California home sales dipped in November from a year ago and a top economist warned the Republican tax bill nearing passage could slow sales in high-cost markets like San Diego.
The California Association of Realtors on Monday reported sales of single-family homes declined by 0.8 percent in November compared to a year ago. Sales were off even more at 6.1 percent in San Diego, though the local median price increased to $619,900.
“While high-priced markets have performed well in recent months, sales remain lackluster in the lower-priced segments as the supply of affordable homes continues to shrink,” said California Realtors’ President Steve White.
The sales report came as Joseph Kirchner, senior economist for the National Association of Realtors’ Realtor.com site, said the tax bill’s cap on deductions for loans over $750,000 will “discourage home ownership in large urban areas with high-priced housing stock, which could result in a decrease of both home sales and prices.”
He cited Silicon Valley, San Francisco, Los Angeles, Honolulu and San Diego as the five metropolitan areas most likely to experience lower sales.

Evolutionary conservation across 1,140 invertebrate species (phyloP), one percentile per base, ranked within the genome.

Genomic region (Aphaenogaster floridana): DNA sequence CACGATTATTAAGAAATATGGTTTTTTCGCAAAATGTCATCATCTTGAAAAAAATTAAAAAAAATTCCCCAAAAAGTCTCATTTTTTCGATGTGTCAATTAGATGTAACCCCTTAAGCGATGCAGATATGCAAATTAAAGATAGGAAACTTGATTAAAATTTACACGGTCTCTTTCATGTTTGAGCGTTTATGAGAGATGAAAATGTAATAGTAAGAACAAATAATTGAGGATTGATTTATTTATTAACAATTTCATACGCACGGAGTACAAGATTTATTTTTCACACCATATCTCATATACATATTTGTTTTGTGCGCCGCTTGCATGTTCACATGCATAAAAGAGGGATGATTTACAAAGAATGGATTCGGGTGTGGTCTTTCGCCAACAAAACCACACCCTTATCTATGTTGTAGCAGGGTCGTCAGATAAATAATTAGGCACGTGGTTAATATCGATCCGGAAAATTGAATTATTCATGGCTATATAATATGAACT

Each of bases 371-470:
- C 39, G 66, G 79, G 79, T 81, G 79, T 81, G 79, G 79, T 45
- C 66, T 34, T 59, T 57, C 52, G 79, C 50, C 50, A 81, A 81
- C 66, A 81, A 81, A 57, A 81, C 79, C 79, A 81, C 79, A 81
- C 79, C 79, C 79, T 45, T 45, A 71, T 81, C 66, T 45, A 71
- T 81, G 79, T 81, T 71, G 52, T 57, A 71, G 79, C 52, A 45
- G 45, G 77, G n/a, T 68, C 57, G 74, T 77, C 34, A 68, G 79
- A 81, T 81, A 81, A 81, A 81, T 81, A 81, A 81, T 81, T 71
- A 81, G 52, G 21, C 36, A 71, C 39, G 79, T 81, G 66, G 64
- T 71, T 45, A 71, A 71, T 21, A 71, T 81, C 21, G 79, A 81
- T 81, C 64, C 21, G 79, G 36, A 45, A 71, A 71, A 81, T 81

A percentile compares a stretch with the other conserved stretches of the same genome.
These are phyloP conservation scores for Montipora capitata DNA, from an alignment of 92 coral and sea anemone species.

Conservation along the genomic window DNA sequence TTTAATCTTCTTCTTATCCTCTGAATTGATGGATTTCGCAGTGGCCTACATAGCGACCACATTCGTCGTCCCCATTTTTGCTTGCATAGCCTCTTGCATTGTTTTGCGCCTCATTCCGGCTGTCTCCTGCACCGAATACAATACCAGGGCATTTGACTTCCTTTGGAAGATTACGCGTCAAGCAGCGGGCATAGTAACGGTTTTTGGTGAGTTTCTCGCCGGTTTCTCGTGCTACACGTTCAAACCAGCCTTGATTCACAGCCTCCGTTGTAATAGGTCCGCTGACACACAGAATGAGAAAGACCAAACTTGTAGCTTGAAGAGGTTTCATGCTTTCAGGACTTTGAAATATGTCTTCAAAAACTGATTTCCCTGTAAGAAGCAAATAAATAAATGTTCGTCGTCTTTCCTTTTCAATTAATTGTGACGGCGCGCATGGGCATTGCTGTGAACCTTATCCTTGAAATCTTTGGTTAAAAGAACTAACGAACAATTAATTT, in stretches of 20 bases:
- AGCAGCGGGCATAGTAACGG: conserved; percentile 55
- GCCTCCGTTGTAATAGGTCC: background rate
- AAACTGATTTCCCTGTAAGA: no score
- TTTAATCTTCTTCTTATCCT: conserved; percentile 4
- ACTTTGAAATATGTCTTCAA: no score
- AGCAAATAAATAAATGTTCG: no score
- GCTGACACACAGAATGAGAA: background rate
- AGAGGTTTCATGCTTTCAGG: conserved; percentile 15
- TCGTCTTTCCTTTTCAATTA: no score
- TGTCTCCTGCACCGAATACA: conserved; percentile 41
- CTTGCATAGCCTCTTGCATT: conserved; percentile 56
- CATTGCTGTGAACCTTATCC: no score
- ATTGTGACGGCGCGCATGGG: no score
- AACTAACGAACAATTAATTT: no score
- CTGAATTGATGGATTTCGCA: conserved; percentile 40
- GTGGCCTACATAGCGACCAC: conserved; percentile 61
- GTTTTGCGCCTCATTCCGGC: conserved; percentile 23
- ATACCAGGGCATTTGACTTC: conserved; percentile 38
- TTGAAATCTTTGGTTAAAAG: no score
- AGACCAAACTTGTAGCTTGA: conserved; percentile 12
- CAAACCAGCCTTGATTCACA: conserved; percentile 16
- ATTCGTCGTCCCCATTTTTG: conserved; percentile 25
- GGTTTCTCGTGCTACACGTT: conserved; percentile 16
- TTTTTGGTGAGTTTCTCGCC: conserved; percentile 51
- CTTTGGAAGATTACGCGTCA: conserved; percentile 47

“The combined impact of the $750,000 cap on mortgage interest deductions and the increase of the standard deduction will eliminate the tax benefits of home ownership for many,” Kirchner said
In California, the latest report showed sales at a seasonally adjusted annual rate of 440,340 units in November, compared to 443,960 in November 2016.
After reaching its highest level in a decade in August, the statewide median price was essentially flat but remained above the $500,000 mark for the ninth straight month. The $546,820 November median price was 8.8 percent higher than the $502,490 recorded in November 2016.
The Republican tax bill is expected to pass both houses of Congress later this week and be sent to President Trump for signature.
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